Deeper understanding of genotype–phenotype relationships in inherited and somatic disease is enabling innovative clinical diagnostics for precision medicine, but we must understand the range of biological possibilities that may explain the genetic data. For example, classic assumptions about inherited variants associated with cancer predisposition have recently been challenged; these assumptions include the need for multiple affected generations, mutations in specific genes being related to a specific spectrum of cancers, or that variants detected in peripheral blood reflect only the germline. Cancers with a strong gender-specific incidence may be passed through the opposite-sex parental lineage, giving the false impression that there is not a heritable syndrome present [1]. It has also become clear that the genotype–phenotype relationship with disease is broader than previously appreciated [2] and that variants detected in blood may be of somatic origin [3].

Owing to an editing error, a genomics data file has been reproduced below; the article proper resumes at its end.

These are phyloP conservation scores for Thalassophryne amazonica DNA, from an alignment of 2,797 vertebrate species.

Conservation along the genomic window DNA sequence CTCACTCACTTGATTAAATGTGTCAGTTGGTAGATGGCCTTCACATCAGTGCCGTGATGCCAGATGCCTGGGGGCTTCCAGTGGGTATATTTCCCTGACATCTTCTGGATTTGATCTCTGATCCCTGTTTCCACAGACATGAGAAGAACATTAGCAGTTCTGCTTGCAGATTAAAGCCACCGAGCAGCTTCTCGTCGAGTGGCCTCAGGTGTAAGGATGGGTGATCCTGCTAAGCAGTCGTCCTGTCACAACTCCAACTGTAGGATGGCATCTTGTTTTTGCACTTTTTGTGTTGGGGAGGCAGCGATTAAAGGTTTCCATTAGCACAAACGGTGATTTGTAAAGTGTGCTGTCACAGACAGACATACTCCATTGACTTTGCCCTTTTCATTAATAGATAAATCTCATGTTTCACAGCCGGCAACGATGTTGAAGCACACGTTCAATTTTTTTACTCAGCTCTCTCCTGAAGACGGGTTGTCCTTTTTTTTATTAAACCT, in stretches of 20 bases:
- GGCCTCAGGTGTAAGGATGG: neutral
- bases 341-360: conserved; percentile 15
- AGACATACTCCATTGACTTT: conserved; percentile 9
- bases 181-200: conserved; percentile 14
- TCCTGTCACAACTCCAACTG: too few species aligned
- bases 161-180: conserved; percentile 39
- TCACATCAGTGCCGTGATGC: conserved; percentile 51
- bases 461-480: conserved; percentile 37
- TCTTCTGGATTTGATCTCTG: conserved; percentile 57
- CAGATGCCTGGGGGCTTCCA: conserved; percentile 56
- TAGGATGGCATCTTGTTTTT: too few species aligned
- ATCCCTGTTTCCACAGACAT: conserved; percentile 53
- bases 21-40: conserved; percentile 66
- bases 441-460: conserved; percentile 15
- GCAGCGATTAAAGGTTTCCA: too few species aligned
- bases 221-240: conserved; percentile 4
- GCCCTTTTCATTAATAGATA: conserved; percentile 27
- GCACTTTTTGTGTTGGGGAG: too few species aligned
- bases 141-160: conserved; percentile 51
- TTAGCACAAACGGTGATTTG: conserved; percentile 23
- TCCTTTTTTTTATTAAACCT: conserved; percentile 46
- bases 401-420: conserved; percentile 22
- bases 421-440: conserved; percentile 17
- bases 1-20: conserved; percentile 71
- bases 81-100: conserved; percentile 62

Here, we describe four key areas where there is interplay between germline and somatic genetic mutations that need be considered in relationship to an observed phenotype for the correct variant interpretation in a clinical context. The four areas we will address are: 1) germline pathogenic variants discovered as part of tumor-based testing, 2) tumor-based testing performed for the purpose of clarifying germline mutation status, 3) somatic mutations detected in peripheral blood as part of cancer predisposition testing, and 4) mosaic mutations detected in somatic overgrowth syndromes (Fig. 1). Current guidelines for interpretation of inherited genetic variants, such as from the American College of Medical Genetics and Genomics and the Association for Molecular Pathology, do not adequately address clinical context or somatic biological phenomena in the classification schema. Furthermore, there are not yet widely accepted guidelines for interpretation of variants identified in cancer. As the field moves forward, variant interpretation schema that take into account the clinical context of the individual patient, and the biological processes described here, will allow more accurate variant assessment.